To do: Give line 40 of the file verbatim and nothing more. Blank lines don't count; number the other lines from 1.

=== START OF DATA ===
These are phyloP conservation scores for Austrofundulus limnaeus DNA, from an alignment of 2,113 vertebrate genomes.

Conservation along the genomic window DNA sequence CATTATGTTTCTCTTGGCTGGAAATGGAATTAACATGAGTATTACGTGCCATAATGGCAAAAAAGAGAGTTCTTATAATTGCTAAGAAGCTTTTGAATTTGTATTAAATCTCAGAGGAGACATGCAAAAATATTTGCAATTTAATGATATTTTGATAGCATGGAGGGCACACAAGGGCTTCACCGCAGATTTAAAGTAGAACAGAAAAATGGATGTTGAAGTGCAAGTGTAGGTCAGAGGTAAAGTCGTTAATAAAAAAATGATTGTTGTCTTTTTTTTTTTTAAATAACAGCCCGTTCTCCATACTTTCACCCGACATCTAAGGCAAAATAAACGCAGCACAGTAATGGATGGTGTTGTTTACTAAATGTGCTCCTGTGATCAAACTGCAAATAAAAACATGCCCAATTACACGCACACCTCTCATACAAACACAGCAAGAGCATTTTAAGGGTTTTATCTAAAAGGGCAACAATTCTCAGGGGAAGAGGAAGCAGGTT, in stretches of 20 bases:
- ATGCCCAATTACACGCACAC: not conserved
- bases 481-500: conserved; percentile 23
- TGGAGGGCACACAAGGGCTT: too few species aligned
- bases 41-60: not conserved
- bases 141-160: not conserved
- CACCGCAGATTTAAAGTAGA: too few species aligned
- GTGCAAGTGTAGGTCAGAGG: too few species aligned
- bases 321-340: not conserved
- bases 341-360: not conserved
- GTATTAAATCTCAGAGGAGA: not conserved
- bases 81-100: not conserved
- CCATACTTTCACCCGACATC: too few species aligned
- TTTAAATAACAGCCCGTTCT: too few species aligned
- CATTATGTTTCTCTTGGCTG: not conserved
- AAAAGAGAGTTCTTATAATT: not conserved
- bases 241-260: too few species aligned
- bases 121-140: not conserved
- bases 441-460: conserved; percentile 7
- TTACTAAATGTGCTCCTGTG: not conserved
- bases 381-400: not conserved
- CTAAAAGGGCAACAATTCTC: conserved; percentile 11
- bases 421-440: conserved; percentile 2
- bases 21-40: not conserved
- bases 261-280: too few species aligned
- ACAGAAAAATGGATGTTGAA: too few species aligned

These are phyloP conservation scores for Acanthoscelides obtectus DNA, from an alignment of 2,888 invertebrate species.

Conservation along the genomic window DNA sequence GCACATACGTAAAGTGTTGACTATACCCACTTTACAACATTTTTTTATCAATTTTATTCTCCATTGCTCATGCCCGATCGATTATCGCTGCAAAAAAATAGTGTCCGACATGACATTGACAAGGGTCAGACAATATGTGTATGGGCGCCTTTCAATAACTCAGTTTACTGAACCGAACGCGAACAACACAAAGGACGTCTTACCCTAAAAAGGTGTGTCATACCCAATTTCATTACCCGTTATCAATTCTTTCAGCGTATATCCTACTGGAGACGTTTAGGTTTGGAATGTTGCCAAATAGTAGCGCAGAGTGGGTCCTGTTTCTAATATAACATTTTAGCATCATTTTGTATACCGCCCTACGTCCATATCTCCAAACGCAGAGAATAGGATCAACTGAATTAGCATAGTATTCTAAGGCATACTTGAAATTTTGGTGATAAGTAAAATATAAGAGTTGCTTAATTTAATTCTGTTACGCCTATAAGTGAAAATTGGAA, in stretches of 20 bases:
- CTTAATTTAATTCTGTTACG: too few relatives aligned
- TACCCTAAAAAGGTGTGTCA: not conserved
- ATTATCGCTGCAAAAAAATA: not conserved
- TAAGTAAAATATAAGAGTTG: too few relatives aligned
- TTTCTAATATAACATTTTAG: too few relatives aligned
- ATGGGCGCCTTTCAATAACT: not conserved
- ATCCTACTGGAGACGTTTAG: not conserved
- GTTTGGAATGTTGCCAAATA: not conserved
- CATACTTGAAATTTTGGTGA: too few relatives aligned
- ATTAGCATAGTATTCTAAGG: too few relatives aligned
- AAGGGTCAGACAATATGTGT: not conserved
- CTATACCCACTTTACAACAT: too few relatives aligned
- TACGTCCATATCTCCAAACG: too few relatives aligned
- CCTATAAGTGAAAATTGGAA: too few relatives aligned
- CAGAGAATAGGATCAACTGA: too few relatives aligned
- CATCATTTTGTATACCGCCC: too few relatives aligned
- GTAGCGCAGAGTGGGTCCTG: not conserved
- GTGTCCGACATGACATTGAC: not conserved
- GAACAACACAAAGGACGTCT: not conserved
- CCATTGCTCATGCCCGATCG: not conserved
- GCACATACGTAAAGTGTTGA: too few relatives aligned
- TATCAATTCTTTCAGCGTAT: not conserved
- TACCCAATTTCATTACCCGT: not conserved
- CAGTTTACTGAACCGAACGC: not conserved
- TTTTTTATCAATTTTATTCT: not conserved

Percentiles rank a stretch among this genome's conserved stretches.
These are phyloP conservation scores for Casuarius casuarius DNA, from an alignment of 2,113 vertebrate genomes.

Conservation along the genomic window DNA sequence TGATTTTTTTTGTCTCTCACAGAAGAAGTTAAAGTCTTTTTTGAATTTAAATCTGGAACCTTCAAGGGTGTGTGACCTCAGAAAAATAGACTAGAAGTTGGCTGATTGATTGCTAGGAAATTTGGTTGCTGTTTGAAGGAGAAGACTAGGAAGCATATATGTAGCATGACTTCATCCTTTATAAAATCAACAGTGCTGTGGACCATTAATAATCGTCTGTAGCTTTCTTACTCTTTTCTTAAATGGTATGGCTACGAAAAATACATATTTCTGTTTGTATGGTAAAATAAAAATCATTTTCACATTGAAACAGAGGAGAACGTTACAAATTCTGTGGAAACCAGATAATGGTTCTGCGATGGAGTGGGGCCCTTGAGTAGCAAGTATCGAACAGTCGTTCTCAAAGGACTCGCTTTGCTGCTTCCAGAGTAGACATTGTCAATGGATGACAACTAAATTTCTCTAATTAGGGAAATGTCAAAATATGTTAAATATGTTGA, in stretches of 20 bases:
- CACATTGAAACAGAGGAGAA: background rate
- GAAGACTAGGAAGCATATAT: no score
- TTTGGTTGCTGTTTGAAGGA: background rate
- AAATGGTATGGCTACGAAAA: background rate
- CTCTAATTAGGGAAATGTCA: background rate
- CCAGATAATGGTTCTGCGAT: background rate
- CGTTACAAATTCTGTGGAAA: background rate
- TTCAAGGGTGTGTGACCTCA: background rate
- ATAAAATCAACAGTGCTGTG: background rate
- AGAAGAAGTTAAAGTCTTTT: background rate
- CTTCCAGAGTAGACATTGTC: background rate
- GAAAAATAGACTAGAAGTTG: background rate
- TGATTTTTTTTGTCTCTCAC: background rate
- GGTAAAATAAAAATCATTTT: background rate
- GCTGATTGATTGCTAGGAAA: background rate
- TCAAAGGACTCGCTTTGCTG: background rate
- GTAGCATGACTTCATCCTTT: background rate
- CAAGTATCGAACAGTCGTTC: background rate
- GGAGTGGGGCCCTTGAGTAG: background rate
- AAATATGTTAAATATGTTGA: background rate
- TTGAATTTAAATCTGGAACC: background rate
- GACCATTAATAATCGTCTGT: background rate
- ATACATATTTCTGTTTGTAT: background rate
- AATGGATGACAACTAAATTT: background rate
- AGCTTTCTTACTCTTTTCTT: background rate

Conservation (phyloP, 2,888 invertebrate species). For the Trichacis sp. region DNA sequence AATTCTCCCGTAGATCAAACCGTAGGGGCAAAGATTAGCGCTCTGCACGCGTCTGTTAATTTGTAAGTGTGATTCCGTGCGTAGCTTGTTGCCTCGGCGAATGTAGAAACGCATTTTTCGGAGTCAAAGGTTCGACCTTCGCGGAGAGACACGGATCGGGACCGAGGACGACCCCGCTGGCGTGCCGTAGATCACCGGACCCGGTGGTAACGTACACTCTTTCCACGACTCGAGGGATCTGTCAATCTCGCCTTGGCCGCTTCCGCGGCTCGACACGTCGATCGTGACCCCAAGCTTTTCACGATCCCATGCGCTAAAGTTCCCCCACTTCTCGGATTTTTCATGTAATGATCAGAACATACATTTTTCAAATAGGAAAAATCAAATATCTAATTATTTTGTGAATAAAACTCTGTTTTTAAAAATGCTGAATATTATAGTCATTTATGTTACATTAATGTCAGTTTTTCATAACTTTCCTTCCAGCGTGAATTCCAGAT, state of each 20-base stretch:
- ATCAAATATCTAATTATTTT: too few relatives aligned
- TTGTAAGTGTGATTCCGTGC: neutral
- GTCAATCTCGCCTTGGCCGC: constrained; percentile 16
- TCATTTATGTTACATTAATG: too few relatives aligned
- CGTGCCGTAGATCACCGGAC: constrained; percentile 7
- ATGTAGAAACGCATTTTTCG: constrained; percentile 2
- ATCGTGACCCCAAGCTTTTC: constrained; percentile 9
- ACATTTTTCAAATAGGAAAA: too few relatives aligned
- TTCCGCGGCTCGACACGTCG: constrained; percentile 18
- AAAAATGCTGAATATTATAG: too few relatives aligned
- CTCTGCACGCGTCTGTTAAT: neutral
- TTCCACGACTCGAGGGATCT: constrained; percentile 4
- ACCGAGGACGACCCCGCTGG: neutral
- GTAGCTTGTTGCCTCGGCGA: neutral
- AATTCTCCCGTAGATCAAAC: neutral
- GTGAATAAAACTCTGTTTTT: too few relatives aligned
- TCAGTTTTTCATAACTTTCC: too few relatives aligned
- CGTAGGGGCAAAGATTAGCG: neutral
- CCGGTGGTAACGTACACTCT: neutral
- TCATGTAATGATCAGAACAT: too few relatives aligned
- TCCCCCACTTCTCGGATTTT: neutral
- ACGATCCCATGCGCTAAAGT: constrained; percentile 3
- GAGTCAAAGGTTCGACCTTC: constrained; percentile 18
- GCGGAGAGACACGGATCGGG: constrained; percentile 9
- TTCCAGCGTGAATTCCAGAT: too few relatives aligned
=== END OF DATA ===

- AAGGGTCAGACAATATGTGT: not conserved